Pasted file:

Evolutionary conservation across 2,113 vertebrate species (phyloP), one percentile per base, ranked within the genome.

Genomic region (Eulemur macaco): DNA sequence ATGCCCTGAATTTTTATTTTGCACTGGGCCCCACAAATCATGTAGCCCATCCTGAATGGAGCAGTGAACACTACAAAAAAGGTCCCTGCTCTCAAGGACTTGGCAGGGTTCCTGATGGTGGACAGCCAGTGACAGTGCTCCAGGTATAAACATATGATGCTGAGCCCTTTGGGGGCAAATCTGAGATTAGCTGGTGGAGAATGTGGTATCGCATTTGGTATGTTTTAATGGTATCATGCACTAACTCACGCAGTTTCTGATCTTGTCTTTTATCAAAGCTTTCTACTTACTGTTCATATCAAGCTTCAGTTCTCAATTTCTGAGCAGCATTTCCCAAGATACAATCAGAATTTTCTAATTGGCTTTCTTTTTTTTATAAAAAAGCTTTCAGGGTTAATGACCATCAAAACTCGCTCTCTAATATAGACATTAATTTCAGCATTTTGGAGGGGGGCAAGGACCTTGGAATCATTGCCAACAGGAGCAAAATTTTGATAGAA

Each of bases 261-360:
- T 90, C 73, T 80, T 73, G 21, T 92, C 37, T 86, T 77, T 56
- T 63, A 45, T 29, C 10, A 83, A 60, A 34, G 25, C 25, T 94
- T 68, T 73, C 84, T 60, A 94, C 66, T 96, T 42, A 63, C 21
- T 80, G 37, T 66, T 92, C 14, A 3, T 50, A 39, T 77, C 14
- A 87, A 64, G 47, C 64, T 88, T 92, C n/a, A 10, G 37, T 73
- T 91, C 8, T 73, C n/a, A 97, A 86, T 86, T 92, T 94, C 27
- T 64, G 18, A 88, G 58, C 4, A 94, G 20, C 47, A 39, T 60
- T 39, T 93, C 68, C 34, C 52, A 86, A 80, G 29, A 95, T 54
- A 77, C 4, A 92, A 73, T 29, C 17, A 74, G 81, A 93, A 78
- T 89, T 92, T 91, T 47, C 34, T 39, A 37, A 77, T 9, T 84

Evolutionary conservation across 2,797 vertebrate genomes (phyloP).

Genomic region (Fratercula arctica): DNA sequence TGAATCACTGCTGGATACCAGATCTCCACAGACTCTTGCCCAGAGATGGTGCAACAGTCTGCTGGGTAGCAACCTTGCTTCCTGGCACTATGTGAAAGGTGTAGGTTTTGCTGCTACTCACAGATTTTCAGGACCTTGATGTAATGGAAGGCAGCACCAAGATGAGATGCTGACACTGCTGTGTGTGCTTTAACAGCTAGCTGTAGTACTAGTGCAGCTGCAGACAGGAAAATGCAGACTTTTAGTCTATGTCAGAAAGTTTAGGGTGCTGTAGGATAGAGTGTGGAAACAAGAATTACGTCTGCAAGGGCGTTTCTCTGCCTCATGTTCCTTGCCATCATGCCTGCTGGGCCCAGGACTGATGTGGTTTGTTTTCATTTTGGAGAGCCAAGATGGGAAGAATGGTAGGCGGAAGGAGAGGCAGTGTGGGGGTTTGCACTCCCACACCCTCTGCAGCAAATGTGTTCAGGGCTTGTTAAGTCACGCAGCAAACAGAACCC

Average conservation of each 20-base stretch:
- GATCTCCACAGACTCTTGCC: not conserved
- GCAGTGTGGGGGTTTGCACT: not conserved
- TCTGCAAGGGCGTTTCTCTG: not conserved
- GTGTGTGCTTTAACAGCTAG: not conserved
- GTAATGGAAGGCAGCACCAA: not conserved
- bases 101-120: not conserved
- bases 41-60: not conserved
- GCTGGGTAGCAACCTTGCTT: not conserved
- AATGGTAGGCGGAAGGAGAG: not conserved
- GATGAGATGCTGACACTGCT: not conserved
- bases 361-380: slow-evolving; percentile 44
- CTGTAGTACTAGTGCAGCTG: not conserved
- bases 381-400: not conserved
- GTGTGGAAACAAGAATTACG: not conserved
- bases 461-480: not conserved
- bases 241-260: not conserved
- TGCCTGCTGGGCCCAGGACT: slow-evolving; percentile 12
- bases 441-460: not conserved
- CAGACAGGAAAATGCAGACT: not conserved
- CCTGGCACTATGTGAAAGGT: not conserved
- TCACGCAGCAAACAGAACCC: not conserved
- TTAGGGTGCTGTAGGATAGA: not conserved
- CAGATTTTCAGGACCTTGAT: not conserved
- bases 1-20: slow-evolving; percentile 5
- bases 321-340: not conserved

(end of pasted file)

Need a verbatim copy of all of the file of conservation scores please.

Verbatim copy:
Evolutionary conservation across 2,113 vertebrate species (phyloP), one percentile per base, ranked within the genome.

Genomic region (Eulemur macaco): DNA sequence ATGCCCTGAATTTTTATTTTGCACTGGGCCCCACAAATCATGTAGCCCATCCTGAATGGAGCAGTGAACACTACAAAAAAGGTCCCTGCTCTCAAGGACTTGGCAGGGTTCCTGATGGTGGACAGCCAGTGACAGTGCTCCAGGTATAAACATATGATGCTGAGCCCTTTGGGGGCAAATCTGAGATTAGCTGGTGGAGAATGTGGTATCGCATTTGGTATGTTTTAATGGTATCATGCACTAACTCACGCAGTTTCTGATCTTGTCTTTTATCAAAGCTTTCTACTTACTGTTCATATCAAGCTTCAGTTCTCAATTTCTGAGCAGCATTTCCCAAGATACAATCAGAATTTTCTAATTGGCTTTCTTTTTTTTATAAAAAAGCTTTCAGGGTTAATGACCATCAAAACTCGCTCTCTAATATAGACATTAATTTCAGCATTTTGGAGGGGGGCAAGGACCTTGGAATCATTGCCAACAGGAGCAAAATTTTGATAGAA

Each of bases 261-360:
- T 90, C 73, T 80, T 73, G 21, T 92, C 37, T 86, T 77, T 56
- T 63, A 45, T 29, C 10, A 83, A 60, A 34, G 25, C 25, T 94
- T 68, T 73, C 84, T 60, A 94, C 66, T 96, T 42, A 63, C 21
- T 80, G 37, T 66, T 92, C 14, A 3, T 50, A 39, T 77, C 14
- A 87, A 64, G 47, C 64, T 88, T 92, C n/a, A 10, G 37, T 73
- T 91, C 8, T 73, C n/a, A 97, A 86, T 86, T 92, T 94, C 27
- T 64, G 18, A 88, G 58, C 4, A 94, G 20, C 47, A 39, T 60
- T 39, T 93, C 68, C 34, C 52, A 86, A 80, G 29, A 95, T 54
- A 77, C 4, A 92, A 73, T 29, C 17, A 74, G 81, A 93, A 78
- T 89, T 92, T 91, T 47, C 34, T 39, A 37, A 77, T 9, T 84

Evolutionary conservation across 2,797 vertebrate genomes (phyloP).

Genomic region (Fratercula arctica): DNA sequence TGAATCACTGCTGGATACCAGATCTCCACAGACTCTTGCCCAGAGATGGTGCAACAGTCTGCTGGGTAGCAACCTTGCTTCCTGGCACTATGTGAAAGGTGTAGGTTTTGCTGCTACTCACAGATTTTCAGGACCTTGATGTAATGGAAGGCAGCACCAAGATGAGATGCTGACACTGCTGTGTGTGCTTTAACAGCTAGCTGTAGTACTAGTGCAGCTGCAGACAGGAAAATGCAGACTTTTAGTCTATGTCAGAAAGTTTAGGGTGCTGTAGGATAGAGTGTGGAAACAAGAATTACGTCTGCAAGGGCGTTTCTCTGCCTCATGTTCCTTGCCATCATGCCTGCTGGGCCCAGGACTGATGTGGTTTGTTTTCATTTTGGAGAGCCAAGATGGGAAGAATGGTAGGCGGAAGGAGAGGCAGTGTGGGGGTTTGCACTCCCACACCCTCTGCAGCAAATGTGTTCAGGGCTTGTTAAGTCACGCAGCAAACAGAACCC

Average conservation of each 20-base stretch:
- GATCTCCACAGACTCTTGCC: not conserved
- GCAGTGTGGGGGTTTGCACT: not conserved
- TCTGCAAGGGCGTTTCTCTG: not conserved
- GTGTGTGCTTTAACAGCTAG: not conserved
- GTAATGGAAGGCAGCACCAA: not conserved
- bases 101-120: not conserved
- bases 41-60: not conserved
- GCTGGGTAGCAACCTTGCTT: not conserved
- AATGGTAGGCGGAAGGAGAG: not conserved
- GATGAGATGCTGACACTGCT: not conserved
- bases 361-380: slow-evolving; percentile 44
- CTGTAGTACTAGTGCAGCTG: not conserved
- bases 381-400: not conserved
- GTGTGGAAACAAGAATTACG: not conserved
- bases 461-480: not conserved
- bases 241-260: not conserved
- TGCCTGCTGGGCCCAGGACT: slow-evolving; percentile 12
- bases 441-460: not conserved
- CAGACAGGAAAATGCAGACT: not conserved
- CCTGGCACTATGTGAAAGGT: not conserved
- TCACGCAGCAAACAGAACCC: not conserved
- TTAGGGTGCTGTAGGATAGA: not conserved
- CAGATTTTCAGGACCTTGAT: not conserved
- bases 1-20: slow-evolving; percentile 5
- bases 321-340: not conserved